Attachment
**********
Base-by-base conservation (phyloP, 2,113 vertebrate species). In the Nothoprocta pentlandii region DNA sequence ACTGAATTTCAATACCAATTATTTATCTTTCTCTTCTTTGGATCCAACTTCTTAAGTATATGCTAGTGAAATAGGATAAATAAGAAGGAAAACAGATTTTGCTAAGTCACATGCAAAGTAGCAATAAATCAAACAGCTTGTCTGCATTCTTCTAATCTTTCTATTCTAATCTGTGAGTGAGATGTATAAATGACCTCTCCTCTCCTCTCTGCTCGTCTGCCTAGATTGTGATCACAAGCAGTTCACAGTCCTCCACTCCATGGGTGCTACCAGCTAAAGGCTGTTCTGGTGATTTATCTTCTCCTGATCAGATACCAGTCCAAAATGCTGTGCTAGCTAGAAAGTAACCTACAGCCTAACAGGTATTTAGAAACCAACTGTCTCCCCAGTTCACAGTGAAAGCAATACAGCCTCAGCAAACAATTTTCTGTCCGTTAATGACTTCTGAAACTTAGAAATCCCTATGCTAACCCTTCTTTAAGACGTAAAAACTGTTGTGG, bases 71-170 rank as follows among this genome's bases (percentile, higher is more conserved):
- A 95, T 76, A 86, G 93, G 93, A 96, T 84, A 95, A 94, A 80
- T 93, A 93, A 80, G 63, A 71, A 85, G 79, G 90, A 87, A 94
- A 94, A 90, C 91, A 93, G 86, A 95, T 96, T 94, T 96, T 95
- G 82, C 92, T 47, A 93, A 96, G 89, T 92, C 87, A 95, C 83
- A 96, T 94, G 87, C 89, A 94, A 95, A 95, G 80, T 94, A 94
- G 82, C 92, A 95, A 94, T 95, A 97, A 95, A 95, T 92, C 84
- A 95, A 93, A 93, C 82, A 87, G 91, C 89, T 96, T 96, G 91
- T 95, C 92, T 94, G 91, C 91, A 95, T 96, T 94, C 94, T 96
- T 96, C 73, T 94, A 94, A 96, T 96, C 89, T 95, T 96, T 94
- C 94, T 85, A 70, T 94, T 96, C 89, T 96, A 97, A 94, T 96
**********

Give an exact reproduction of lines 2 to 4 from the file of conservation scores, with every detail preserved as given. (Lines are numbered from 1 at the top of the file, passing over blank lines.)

- A 95, T 76, A 86, G 93, G 93, A 96, T 84, A 95, A 94, A 80
- T 93, A 93, A 80, G 63, A 71, A 85, G 79, G 90, A 87, A 94
- A 94, A 90, C 91, A 93, G 86, A 95, T 96, T 94, T 96, T 95